I’ve been doing a lot of appearances lately to promote my book, which has given me the chance to talk to lots of people at all different levels of outdoor comfort and ability. One of the most commonly asked questions I hear is, “so how do I find a hiking group?”

Hiking in a group is a wonderful way to learn about the trails around you, especially if you’re just starting out, are unsure of your skill level, or if you feel unsafe in the outdoors. These groups can be fantastic ways to learn about outdoor ethics from more experienced hikers and more often than not, places where you’ll meet some solid friends, too. I know when I was first learning how to hike, it was really helpful to have people around who actually knew what they were doing.

In the past, I’ve recommended people check with the park rangers or docents to see if they offer any hiking programs, as well as signing up for some of the group hikes led by organizations like the Sierra Club. I’ve also suggested people look into sites like Meetup and other groups on social media – but as I always warn people, not all hiking groups are created equal.

This week, an event came up in my Facebook feed for a hike to the Wisdom Tree in Griffith Park. The trail is single track, begins in a residential neighborhood where homeowners are putting pressure on the Los Angeles City Council to limit non-resident access, and is currently the subject of much debate about overuse, trail erosion, and vandalism. With a few weeks to go, this event currently has over 80 people who say they’re going and almost 700 who say they’re interested. Even if only half of those RSVPs show up, doesn’t that seem like too many boots on this trail all at once?

In some places, the “too many boots” threshold is explicitly spelled out for you. Most federal wilderness areas, for instance, set limits to group sizes that vary depending on where you’re traveling. Outside of that, though, guidelines tend to be vague or nonexistent – which means it’s often just left to the group organizers to make that call.

The largest group I’ve ever led was probably around 80-90 people – but I chose a park with wide fire roads and partnered with the agency that managed the park. They offered excellent interpretation on the trail and helped keep the group together as it inevitably splintered into smaller sections. It’s much more work to put together an event like that (to be honest, that’s one of the main reasons I don’t lead many hikes for Modern Hiker), but if you’re bringing a lot of folks out onto the trail it’s the right way to do it.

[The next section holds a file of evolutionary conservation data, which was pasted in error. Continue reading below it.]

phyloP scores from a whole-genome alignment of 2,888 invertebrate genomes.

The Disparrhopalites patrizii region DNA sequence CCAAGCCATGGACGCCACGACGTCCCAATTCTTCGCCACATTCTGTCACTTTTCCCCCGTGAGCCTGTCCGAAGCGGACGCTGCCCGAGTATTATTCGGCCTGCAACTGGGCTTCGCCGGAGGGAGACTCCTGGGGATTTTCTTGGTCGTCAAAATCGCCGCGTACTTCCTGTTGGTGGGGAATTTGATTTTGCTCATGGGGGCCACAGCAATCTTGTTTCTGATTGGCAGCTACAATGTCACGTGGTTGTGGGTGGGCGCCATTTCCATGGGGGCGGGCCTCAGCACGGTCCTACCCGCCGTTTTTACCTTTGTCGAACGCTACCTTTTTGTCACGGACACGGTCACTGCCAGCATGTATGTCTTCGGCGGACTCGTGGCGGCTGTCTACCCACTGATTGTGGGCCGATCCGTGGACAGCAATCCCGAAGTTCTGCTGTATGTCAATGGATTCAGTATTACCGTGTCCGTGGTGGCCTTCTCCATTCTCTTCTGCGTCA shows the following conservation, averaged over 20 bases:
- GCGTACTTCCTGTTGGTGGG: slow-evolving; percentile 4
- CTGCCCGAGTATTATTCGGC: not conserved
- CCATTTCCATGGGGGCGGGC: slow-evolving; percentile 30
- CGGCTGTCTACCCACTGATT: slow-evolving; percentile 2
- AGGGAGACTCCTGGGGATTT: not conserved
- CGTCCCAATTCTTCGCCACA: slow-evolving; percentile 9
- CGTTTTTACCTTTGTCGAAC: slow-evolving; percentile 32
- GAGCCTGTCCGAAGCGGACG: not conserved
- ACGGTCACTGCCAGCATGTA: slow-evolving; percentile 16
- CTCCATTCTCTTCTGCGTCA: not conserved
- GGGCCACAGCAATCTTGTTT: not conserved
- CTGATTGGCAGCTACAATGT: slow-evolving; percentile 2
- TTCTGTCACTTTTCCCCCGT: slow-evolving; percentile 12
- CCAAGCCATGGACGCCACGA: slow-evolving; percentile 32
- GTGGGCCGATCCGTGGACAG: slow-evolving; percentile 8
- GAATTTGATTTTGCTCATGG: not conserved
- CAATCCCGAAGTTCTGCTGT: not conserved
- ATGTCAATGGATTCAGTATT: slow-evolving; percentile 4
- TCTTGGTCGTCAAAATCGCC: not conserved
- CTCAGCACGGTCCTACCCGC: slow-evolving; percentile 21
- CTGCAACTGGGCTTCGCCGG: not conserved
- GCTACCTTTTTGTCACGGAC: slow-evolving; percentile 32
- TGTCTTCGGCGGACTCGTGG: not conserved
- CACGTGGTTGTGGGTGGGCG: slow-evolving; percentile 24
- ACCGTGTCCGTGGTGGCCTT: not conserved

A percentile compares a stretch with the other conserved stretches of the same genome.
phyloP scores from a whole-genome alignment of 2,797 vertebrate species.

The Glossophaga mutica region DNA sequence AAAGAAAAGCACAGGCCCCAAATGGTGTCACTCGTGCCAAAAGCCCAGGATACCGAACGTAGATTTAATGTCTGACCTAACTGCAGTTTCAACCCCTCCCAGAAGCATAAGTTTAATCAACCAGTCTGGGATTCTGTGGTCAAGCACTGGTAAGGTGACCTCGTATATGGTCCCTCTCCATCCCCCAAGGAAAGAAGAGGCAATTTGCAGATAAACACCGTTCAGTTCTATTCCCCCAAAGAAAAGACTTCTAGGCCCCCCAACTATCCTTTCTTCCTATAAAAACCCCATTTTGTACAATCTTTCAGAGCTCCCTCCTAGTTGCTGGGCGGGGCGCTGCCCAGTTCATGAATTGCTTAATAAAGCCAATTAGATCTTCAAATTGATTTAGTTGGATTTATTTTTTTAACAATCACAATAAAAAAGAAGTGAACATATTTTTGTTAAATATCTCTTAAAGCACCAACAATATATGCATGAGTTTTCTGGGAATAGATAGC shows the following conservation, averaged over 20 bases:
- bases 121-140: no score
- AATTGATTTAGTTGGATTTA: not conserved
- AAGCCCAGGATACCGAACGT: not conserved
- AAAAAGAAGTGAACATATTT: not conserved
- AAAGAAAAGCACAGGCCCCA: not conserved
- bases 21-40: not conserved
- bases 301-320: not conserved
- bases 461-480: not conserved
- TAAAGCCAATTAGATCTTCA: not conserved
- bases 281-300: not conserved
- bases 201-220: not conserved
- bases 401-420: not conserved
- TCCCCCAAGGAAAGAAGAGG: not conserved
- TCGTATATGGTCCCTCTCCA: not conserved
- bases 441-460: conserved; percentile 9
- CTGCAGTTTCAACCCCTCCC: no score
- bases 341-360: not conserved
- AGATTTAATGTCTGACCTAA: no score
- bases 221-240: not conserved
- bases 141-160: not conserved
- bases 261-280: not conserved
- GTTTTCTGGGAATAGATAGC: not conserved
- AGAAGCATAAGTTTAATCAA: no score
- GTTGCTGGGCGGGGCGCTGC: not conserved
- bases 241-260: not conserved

Waiting for a group to pass at Crypt Lake. Photo by Davey Nin, used by Creative Commons License

It is great that people are finding groups to hike with and I really do hand it to the organizers because I know how much work is involved. I don’t think any of these hiking groups are being malicious, and I know there are excellent, responsible groups using social media to organize hikes, too. I know of many that are very conscientious of where they’re hiking and some that use different methods to keep on-trail group sizes from getting too large. But when groups start to see their numbers swell, I hope they take time to think about what kind of impact they’re having on the trail and on others who are trying to use it. 

 

What do you think? Are large hiking groups having a negative impact on the outdoors? How can we keep encouraging people to get outside while also being mindful of digital and traditional Leave No Trace principles?

an organized race on Mount Baldy

Featured image of visitors to Hawaii Volcanoes National Park. Photo credit NPS / Janice Wei.

Founder and Editor-in-Chief of Modern Hiker, Author of "Day Hiking Los Angeles," Walking Meditator, Native Plant Enthusiast.





7 Comments

Patk Morrison

Patk Morrison Aug 3, 2018 17:08

It use to be a hiking trail was a footpath. It seems now that it has to be 5-6 ft wide wit the major brush moved back as well for 2-3 abreast walking and gabbing.

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Matt (The Simple Hiker) Aug 3, 2018 16:08